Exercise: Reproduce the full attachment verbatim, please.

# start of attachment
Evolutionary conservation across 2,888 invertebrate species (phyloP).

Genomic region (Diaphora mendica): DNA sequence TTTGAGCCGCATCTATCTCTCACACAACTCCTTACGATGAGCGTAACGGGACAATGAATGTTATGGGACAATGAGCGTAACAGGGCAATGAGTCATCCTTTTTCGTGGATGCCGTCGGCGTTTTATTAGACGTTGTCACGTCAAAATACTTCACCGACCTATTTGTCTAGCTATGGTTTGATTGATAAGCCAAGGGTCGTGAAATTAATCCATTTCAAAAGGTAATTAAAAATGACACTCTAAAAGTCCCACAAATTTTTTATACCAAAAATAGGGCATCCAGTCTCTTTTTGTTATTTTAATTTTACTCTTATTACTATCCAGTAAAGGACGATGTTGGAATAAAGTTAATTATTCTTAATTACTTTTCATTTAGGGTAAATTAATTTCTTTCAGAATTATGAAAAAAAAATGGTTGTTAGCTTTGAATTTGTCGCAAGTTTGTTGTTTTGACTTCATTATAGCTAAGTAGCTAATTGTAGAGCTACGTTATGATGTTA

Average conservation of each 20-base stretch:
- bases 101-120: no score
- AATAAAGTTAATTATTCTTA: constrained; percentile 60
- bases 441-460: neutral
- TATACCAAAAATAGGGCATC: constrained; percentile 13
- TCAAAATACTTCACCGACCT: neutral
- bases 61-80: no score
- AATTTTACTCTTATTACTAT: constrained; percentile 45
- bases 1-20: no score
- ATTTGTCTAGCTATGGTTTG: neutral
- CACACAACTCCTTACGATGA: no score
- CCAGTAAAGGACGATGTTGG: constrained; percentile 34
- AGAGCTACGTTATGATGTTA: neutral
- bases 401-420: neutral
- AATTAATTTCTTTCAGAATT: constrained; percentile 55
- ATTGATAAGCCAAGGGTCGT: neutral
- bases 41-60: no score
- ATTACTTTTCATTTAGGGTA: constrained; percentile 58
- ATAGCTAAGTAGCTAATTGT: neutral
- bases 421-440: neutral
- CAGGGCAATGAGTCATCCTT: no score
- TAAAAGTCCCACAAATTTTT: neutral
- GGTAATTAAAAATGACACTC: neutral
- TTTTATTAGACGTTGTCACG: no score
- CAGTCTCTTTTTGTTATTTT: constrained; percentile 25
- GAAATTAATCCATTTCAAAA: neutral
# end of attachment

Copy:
Evolutionary conservation across 2,888 invertebrate species (phyloP).

Genomic region (Diaphora mendica): DNA sequence TTTGAGCCGCATCTATCTCTCACACAACTCCTTACGATGAGCGTAACGGGACAATGAATGTTATGGGACAATGAGCGTAACAGGGCAATGAGTCATCCTTTTTCGTGGATGCCGTCGGCGTTTTATTAGACGTTGTCACGTCAAAATACTTCACCGACCTATTTGTCTAGCTATGGTTTGATTGATAAGCCAAGGGTCGTGAAATTAATCCATTTCAAAAGGTAATTAAAAATGACACTCTAAAAGTCCCACAAATTTTTTATACCAAAAATAGGGCATCCAGTCTCTTTTTGTTATTTTAATTTTACTCTTATTACTATCCAGTAAAGGACGATGTTGGAATAAAGTTAATTATTCTTAATTACTTTTCATTTAGGGTAAATTAATTTCTTTCAGAATTATGAAAAAAAAATGGTTGTTAGCTTTGAATTTGTCGCAAGTTTGTTGTTTTGACTTCATTATAGCTAAGTAGCTAATTGTAGAGCTACGTTATGATGTTA

Average conservation of each 20-base stretch:
- bases 101-120: no score
- AATAAAGTTAATTATTCTTA: constrained; percentile 60
- bases 441-460: neutral
- TATACCAAAAATAGGGCATC: constrained; percentile 13
- TCAAAATACTTCACCGACCT: neutral
- bases 61-80: no score
- AATTTTACTCTTATTACTAT: constrained; percentile 45
- bases 1-20: no score
- ATTTGTCTAGCTATGGTTTG: neutral
- CACACAACTCCTTACGATGA: no score
- CCAGTAAAGGACGATGTTGG: constrained; percentile 34
- AGAGCTACGTTATGATGTTA: neutral
- bases 401-420: neutral
- AATTAATTTCTTTCAGAATT: constrained; percentile 55
- ATTGATAAGCCAAGGGTCGT: neutral
- bases 41-60: no score
- ATTACTTTTCATTTAGGGTA: constrained; percentile 58
- ATAGCTAAGTAGCTAATTGT: neutral
- bases 421-440: neutral
- CAGGGCAATGAGTCATCCTT: no score
- TAAAAGTCCCACAAATTTTT: neutral
- GGTAATTAAAAATGACACTC: neutral
- TTTTATTAGACGTTGTCACG: no score
- CAGTCTCTTTTTGTTATTTT: constrained; percentile 25
- GAAATTAATCCATTTCAAAA: neutral